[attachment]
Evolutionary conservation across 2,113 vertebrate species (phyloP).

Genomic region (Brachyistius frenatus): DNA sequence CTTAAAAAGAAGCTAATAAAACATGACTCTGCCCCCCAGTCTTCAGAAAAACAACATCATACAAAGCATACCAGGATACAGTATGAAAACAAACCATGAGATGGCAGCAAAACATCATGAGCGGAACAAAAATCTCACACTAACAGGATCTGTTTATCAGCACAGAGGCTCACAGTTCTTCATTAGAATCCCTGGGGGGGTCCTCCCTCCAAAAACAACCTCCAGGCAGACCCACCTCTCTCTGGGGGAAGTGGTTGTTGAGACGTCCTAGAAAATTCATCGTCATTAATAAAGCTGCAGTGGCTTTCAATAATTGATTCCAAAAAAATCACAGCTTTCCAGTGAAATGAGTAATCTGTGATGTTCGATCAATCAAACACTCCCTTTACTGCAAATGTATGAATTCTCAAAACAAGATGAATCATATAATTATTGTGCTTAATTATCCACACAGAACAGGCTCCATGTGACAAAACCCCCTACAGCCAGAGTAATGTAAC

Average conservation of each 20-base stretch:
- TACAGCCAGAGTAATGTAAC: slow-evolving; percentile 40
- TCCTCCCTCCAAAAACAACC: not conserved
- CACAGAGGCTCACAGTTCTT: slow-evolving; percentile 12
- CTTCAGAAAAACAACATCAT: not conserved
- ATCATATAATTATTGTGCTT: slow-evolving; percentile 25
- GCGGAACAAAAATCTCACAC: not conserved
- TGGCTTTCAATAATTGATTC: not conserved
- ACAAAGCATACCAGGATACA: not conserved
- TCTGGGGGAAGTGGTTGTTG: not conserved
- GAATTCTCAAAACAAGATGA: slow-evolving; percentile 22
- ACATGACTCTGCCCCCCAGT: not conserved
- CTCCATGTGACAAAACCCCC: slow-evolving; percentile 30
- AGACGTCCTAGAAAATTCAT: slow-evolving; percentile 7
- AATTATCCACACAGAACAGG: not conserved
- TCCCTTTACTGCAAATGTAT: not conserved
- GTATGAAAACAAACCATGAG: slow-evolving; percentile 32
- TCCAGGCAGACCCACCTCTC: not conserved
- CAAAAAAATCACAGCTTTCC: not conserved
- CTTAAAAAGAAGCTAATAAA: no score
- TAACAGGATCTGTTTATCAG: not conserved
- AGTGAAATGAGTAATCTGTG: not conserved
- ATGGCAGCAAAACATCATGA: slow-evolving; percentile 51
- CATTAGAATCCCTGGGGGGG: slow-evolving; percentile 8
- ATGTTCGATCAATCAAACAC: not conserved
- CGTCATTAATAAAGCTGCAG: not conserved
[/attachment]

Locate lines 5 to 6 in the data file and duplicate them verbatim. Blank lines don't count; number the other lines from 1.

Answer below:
- TCCTCCCTCCAAAAACAACC: not conserved
- CACAGAGGCTCACAGTTCTT: slow-evolving; percentile 12